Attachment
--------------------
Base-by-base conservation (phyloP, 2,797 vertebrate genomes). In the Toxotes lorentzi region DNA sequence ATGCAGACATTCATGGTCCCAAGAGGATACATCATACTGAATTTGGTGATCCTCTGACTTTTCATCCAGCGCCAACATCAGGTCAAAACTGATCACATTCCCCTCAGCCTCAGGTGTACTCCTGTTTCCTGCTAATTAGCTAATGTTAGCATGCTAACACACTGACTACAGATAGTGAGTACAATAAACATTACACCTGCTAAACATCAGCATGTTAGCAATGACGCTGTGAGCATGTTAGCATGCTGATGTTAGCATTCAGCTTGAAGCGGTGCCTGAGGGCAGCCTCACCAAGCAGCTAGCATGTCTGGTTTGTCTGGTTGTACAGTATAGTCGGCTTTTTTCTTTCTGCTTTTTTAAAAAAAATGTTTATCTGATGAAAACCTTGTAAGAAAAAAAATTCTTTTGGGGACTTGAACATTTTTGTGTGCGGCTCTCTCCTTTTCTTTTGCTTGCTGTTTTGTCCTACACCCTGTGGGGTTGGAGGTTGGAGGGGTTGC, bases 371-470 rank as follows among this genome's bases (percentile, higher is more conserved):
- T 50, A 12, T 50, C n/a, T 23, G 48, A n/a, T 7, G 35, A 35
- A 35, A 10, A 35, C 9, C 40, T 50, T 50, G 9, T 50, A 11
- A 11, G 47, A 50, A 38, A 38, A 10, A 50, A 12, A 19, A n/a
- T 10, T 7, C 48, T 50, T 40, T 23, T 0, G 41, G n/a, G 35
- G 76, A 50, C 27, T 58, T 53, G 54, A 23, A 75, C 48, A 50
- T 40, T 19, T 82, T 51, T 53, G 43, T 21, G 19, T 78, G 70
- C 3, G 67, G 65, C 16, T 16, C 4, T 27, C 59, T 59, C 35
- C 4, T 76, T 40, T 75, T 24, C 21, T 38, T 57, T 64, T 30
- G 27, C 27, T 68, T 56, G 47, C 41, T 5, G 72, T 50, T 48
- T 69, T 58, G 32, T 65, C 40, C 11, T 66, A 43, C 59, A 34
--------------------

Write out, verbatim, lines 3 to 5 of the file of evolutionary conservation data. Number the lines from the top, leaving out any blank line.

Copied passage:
- A 35, A 10, A 35, C 9, C 40, T 50, T 50, G 9, T 50, A 11
- A 11, G 47, A 50, A 38, A 38, A 10, A 50, A 12, A 19, A n/a
- T 10, T 7, C 48, T 50, T 40, T 23, T 0, G 41, G n/a, G 35